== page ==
12/15/19-WAHI PANA ESSAY CONTEST FOR HAWAII HIGH SCHOOL STUDENTSPosted on Dec 15, 2019 in Forestry & Wildlife, Main, Media, Natural Area Reserves, News Releases
DEPARTMENT OF LAND AND NATURAL RESOURCES
DAVID Y. IGE
SUZANNE D. CASE
WAHI PANA ESSAY CONTEST FOR HAWAII HIGH SCHOOL STUDENTS
Think Globally, Write Locally to Win a Day in the Field with Conservationists
(Honolulu) – High school students across Hawai‘i are encouraged to write about a wahi pana, (a pulsing place) special to them, in preparation for the 50th anniversary of International Earth Day on April 22, 2020. The contest is presented by the DLNR Division of Forestry and Wildlife (DOFAW).
During the past half century the ‘aina of Hawai‘i has changed dramatically. What will our natural landscapes look like in the next 50 years and what needs to happen to restore those that have been damaged or destroyed? Students who enter the contest are asked to interview someone over 50 years-old with whom they share a wahi pana; a cherished landscape. Together, the student and elder are creating a written record for future generations.
Jeff Bagshaw, a DOFAW Outreach and Communications Specialist, based on Maui, is the Wahi Pana Essay Contest Coordinator. He explained, “Ask an elder what native Hawaiian species they recall from their first experience in a place. Visit the place again today and see what’s changed over the decades. What will the next 50 years bring and what personal steps can the student take to change the future of their chosen wahi pana?”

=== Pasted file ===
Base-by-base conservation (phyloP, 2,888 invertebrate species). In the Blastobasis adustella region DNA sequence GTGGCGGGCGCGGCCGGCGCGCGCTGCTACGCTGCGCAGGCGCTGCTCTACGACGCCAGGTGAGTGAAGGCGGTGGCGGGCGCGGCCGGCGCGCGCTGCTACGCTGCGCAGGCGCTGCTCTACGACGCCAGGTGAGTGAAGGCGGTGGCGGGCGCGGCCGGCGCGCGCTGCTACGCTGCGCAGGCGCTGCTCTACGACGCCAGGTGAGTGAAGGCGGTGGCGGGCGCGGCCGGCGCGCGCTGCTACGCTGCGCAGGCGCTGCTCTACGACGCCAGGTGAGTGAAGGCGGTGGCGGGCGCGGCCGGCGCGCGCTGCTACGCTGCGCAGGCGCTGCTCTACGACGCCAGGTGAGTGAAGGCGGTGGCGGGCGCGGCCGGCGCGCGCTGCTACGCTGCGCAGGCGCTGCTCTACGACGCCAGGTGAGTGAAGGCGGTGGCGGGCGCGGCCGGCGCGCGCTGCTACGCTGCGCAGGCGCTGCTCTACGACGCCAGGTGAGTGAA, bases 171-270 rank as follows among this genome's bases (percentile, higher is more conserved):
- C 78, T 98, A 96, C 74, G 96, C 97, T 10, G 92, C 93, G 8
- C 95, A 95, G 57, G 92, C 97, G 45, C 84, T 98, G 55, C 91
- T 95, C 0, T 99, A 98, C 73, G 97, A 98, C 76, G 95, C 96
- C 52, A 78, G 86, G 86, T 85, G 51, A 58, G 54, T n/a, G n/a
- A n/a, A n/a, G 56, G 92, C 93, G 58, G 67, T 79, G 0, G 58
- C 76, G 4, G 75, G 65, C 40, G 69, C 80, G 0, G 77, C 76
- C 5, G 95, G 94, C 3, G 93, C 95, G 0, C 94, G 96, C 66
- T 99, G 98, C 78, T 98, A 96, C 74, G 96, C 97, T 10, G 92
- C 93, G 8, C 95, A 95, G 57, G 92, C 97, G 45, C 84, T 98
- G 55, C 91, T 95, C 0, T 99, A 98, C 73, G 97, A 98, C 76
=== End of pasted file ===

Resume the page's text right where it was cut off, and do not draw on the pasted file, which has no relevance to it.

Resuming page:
Students are asked to write a 1,500-word (maximum of 3 pages) essay focusing on one of four ecosystem-categories: Marine/coastal, Stream/marsh, Dry/leeward forests, or Wet/windward forests.
One first and one second-place essay for each ecosystem, and for each of the four island counties (16 first-place and 16 second-place winners statewide) will be selected by judges who are professional writers or conservationists working on public and/or private lands.
The rewards are priceless and once-in-a-lifetime experiences. The four first-place winners from each island will accompany conservationists for a day into remote areas or get behind the scenes tours where conservation work is being done. These places are usually inaccessible and could include:
- Kaua‘i – fly into the Ku‘ia or Hono o na pali Natural Area Reserves
- O‘ahu – journey into the Ka‘ala Natural Area Reserve in the Wai‘anae mountains
- Maui Nui – fly into Hanawi or Nakula Natural Areas Reserves
- Hawai‘i Island – fly into Pu‘u o umi Natural Area Reserve
Additionally, first and second place winners, as well as their families, are invited to a special hike and luncheon on each island. They may be asked to read a select passage from their essay on camera for a video production. Essays will also be published on DLNR/DOFAW websites as well as in print journals.
Winners will be announced on International Earth Day next year. The first-place excursion awards for each island will be scheduled to match students and special guests’ availability, as will the awards luncheon/hike.
Bagshaw added, “We believe Hawai‘i students and their kupuna have unique stories to share with the world, to help us all prepare for the future.”
Online applications and essays are due no later than February 14, 2020.
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For more information go to:
Senior Communications Manager